The Swede won his first title since August 2017 by one from Jon Rahm after a stunning tap-in eagle on the 15th hole in the Bahamas
Henrik Stenson Wins Hero World Challenge
Stenson held the overnight lead and shot a final round 66 (-6) for his first victory since the 2017 Wyndham Championship.
It was a rollercoaster round for the Swede, who bogeyed the par-5 9th and then made huge par saves on the 11th and 14th.
The tournament-winning shot came at the par-5 15th where a fairway wood to inches set up the easiest of eagles to reach 18 under par.
Watch Stenson’s near-albatross on the 15th –
It has been a fairly quiet year by Stenson’s standards with the 43-year-old finishing 90th in the 2018-19 FedExCup standings and dropping to 43rd in the world.
Now, due to the Hero World Challenge’s huge Official World Golf Ranking points, he is back up to 26th with his win.
“It’s been a very average season,” he said, “but it finished on a high.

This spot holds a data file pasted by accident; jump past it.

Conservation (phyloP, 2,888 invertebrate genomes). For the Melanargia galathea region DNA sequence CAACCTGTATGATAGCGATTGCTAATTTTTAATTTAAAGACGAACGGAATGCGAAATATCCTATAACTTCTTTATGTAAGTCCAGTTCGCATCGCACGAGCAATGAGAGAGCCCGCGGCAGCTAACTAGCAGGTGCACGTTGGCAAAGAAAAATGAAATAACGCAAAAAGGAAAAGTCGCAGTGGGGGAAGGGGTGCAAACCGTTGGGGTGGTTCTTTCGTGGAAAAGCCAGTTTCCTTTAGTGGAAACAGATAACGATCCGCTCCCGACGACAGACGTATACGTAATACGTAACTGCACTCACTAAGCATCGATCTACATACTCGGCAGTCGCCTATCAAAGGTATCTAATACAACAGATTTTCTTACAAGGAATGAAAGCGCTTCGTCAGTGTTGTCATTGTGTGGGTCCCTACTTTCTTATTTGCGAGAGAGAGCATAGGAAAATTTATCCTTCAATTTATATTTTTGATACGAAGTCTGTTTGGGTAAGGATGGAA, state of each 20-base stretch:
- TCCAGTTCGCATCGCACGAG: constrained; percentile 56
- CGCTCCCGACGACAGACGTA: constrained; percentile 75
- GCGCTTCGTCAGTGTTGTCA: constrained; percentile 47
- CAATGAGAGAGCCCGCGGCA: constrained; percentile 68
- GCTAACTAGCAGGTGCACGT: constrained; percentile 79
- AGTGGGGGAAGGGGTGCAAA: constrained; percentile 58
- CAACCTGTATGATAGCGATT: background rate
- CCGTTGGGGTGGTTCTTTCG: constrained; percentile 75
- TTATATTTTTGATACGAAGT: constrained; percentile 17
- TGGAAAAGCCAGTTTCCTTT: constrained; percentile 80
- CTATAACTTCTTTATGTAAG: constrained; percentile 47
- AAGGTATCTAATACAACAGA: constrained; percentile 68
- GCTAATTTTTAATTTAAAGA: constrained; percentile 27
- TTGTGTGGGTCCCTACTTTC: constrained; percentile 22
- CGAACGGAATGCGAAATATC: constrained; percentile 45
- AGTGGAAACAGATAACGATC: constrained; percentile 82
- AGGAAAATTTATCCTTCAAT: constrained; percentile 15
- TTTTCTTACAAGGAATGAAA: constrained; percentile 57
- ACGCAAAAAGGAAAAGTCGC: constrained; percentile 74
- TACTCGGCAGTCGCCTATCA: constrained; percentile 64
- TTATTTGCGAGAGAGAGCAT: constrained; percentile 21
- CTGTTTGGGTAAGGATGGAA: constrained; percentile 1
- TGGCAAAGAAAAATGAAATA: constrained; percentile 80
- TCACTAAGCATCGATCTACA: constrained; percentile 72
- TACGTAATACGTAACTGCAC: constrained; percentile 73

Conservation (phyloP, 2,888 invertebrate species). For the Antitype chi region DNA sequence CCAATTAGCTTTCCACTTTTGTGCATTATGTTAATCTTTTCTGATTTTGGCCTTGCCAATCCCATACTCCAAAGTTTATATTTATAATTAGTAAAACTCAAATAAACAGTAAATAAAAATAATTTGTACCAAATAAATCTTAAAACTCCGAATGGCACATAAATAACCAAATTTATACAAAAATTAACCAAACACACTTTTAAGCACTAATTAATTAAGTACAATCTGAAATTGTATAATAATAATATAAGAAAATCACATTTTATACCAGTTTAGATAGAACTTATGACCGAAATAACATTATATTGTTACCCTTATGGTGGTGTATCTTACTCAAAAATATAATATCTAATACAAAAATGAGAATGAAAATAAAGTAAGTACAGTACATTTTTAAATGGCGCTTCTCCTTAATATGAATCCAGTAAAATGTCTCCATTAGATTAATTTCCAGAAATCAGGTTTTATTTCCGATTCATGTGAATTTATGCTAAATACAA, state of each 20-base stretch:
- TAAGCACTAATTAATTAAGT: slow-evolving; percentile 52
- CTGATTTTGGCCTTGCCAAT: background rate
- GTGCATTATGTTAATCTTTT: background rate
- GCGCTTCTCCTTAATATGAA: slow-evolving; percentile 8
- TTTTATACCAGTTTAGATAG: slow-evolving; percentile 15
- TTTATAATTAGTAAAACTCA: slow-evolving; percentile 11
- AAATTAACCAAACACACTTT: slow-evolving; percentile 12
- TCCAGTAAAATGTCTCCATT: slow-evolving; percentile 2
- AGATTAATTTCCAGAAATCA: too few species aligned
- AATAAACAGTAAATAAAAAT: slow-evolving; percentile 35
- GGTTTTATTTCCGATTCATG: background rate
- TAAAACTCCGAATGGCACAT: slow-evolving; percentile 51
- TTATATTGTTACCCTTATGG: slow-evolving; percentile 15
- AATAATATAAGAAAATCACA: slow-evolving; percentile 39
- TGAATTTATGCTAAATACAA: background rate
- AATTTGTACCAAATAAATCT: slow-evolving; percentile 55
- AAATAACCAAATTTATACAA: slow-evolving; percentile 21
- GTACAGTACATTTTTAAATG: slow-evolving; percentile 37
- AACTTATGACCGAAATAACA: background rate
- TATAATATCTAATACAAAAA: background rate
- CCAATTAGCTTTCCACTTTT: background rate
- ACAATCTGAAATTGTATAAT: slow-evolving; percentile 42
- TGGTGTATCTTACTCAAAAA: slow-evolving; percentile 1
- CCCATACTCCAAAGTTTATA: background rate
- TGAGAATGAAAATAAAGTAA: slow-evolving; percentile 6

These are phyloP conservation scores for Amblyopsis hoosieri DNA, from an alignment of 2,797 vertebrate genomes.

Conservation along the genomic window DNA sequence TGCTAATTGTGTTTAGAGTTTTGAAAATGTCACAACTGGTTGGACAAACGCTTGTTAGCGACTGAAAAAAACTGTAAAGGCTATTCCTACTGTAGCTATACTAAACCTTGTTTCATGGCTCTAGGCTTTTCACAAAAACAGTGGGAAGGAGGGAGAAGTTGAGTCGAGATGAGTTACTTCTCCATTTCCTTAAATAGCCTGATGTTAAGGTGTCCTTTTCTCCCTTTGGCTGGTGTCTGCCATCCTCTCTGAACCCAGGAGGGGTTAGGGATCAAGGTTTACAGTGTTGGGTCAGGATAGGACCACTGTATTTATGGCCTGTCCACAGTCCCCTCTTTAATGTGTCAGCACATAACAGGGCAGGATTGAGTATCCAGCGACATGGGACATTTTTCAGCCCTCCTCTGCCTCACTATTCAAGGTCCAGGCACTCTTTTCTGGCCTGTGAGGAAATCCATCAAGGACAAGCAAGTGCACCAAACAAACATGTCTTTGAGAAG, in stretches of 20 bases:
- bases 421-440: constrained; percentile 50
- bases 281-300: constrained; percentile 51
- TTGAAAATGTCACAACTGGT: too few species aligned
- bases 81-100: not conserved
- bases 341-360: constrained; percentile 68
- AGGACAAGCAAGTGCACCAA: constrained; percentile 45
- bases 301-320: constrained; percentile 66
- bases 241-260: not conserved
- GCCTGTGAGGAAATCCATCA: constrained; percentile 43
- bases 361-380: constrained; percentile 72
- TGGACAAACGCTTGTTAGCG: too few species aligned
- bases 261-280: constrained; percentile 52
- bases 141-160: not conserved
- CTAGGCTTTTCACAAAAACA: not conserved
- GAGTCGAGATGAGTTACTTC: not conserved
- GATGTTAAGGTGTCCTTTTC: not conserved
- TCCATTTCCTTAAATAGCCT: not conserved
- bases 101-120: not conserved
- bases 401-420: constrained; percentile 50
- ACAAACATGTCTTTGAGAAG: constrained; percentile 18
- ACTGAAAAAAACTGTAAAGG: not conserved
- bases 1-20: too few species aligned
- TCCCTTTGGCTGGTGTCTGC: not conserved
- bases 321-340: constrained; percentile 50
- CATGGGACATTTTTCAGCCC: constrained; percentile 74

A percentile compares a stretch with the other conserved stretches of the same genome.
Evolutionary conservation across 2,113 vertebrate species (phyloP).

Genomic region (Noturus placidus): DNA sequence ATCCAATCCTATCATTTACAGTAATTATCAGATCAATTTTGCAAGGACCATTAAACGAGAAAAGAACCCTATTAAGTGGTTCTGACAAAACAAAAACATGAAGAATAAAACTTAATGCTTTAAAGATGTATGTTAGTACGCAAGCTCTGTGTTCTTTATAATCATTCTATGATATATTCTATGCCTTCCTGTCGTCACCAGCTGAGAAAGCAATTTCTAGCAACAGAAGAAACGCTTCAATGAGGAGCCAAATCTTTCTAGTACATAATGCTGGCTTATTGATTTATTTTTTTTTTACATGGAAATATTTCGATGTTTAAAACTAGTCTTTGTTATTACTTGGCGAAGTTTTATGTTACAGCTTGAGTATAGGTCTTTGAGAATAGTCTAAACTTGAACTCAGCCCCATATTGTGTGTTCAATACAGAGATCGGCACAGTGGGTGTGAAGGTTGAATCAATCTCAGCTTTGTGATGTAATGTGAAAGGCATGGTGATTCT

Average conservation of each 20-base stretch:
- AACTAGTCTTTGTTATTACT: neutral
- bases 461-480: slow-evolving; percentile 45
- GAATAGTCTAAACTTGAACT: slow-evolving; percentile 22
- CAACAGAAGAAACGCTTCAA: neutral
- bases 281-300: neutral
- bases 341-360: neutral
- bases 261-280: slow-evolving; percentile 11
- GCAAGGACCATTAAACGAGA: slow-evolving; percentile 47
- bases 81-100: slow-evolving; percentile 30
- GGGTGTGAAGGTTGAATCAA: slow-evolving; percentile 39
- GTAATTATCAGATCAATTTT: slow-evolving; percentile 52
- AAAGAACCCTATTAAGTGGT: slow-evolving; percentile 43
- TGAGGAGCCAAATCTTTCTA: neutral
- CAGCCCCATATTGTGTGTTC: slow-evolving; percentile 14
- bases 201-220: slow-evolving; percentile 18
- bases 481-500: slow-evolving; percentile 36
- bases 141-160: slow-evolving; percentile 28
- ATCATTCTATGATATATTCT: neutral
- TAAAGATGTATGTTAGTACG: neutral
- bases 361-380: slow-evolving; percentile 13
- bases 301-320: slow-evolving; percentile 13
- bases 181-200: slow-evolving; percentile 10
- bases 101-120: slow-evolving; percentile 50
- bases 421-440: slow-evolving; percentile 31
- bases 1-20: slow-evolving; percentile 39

“I haven’t played to more than 75% of my capacity in the last couple years.”
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Race to Dubai champion and defending champion Jon Rahm, the World No.3, finished in 2nd place after a 66 himself.
The Spaniard finished at 17 under after four birdies and an eagle, with Rahm believing he was tied for the lead with one to play.
He found the green and two-putted for par but was actually one behind Stenson.
“I played it 20 feet short of the pin thinking I was at least tied for the lead,” he said.
Still, it is another impressive result for the 25-year-old who said he would rate his year 9/10.
Tournament host Tiger Woods battled back from an opening round of level par to finish in fourth at 14 under.
Woods shot 69 (-3) with four birdies and one bogey in the final round.
He was one behind 3rd-place finisher Patrick Reed who grabbed most of the headlines from the Bahamas after a controversial two-stroke penalty during the 3rd round.
Reed was seen improving his lie in a waste area by brushing away sand from behind his ball during two practice swings.
The American blamed the camera angle but took his penalty – although his fellow pro Cameron Smith said he doesn’t “have any sympathy for anyone that cheats.”
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